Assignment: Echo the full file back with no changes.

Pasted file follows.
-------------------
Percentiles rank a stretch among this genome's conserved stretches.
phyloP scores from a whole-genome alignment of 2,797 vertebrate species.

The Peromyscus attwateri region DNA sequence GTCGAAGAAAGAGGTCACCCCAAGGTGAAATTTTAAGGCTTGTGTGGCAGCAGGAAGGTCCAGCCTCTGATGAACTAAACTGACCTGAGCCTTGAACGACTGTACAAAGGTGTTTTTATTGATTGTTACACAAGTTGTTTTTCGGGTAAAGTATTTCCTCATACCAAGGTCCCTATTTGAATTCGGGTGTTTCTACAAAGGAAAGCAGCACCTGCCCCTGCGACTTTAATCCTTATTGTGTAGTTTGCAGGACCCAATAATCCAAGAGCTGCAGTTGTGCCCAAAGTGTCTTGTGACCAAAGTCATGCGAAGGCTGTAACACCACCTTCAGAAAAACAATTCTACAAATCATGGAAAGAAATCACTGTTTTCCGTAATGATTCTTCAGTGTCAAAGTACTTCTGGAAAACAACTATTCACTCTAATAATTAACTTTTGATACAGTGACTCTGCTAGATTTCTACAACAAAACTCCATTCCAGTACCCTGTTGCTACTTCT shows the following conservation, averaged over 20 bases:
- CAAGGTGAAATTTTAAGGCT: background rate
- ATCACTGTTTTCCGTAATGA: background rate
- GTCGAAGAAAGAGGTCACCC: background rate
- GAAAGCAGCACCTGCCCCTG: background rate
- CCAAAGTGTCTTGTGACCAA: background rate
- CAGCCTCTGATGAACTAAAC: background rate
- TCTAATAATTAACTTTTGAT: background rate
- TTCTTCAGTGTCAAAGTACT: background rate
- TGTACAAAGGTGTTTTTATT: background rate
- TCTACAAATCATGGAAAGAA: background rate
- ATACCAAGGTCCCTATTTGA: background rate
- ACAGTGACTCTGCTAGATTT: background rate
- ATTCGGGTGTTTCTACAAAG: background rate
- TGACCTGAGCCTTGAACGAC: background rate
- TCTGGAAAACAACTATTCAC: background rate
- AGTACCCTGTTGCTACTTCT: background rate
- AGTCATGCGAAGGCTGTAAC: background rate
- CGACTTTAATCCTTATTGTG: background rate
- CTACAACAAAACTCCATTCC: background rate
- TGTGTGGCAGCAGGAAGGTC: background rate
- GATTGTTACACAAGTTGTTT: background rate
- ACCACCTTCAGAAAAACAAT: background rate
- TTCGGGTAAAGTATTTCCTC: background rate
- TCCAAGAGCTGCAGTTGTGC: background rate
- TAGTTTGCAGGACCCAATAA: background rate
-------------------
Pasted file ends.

Percentiles rank a stretch among this genome's conserved stretches.
phyloP scores from a whole-genome alignment of 2,797 vertebrate species.

The Peromyscus attwateri region DNA sequence GTCGAAGAAAGAGGTCACCCCAAGGTGAAATTTTAAGGCTTGTGTGGCAGCAGGAAGGTCCAGCCTCTGATGAACTAAACTGACCTGAGCCTTGAACGACTGTACAAAGGTGTTTTTATTGATTGTTACACAAGTTGTTTTTCGGGTAAAGTATTTCCTCATACCAAGGTCCCTATTTGAATTCGGGTGTTTCTACAAAGGAAAGCAGCACCTGCCCCTGCGACTTTAATCCTTATTGTGTAGTTTGCAGGACCCAATAATCCAAGAGCTGCAGTTGTGCCCAAAGTGTCTTGTGACCAAAGTCATGCGAAGGCTGTAACACCACCTTCAGAAAAACAATTCTACAAATCATGGAAAGAAATCACTGTTTTCCGTAATGATTCTTCAGTGTCAAAGTACTTCTGGAAAACAACTATTCACTCTAATAATTAACTTTTGATACAGTGACTCTGCTAGATTTCTACAACAAAACTCCATTCCAGTACCCTGTTGCTACTTCT shows the following conservation, averaged over 20 bases:
- CAAGGTGAAATTTTAAGGCT: background rate
- ATCACTGTTTTCCGTAATGA: background rate
- GTCGAAGAAAGAGGTCACCC: background rate
- GAAAGCAGCACCTGCCCCTG: background rate
- CCAAAGTGTCTTGTGACCAA: background rate
- CAGCCTCTGATGAACTAAAC: background rate
- TCTAATAATTAACTTTTGAT: background rate
- TTCTTCAGTGTCAAAGTACT: background rate
- TGTACAAAGGTGTTTTTATT: background rate
- TCTACAAATCATGGAAAGAA: background rate
- ATACCAAGGTCCCTATTTGA: background rate
- ACAGTGACTCTGCTAGATTT: background rate
- ATTCGGGTGTTTCTACAAAG: background rate
- TGACCTGAGCCTTGAACGAC: background rate
- TCTGGAAAACAACTATTCAC: background rate
- AGTACCCTGTTGCTACTTCT: background rate
- AGTCATGCGAAGGCTGTAAC: background rate
- CGACTTTAATCCTTATTGTG: background rate
- CTACAACAAAACTCCATTCC: background rate
- TGTGTGGCAGCAGGAAGGTC: background rate
- GATTGTTACACAAGTTGTTT: background rate
- ACCACCTTCAGAAAAACAAT: background rate
- TTCGGGTAAAGTATTTCCTC: background rate
- TCCAAGAGCTGCAGTTGTGC: background rate
- TAGTTTGCAGGACCCAATAA: background rate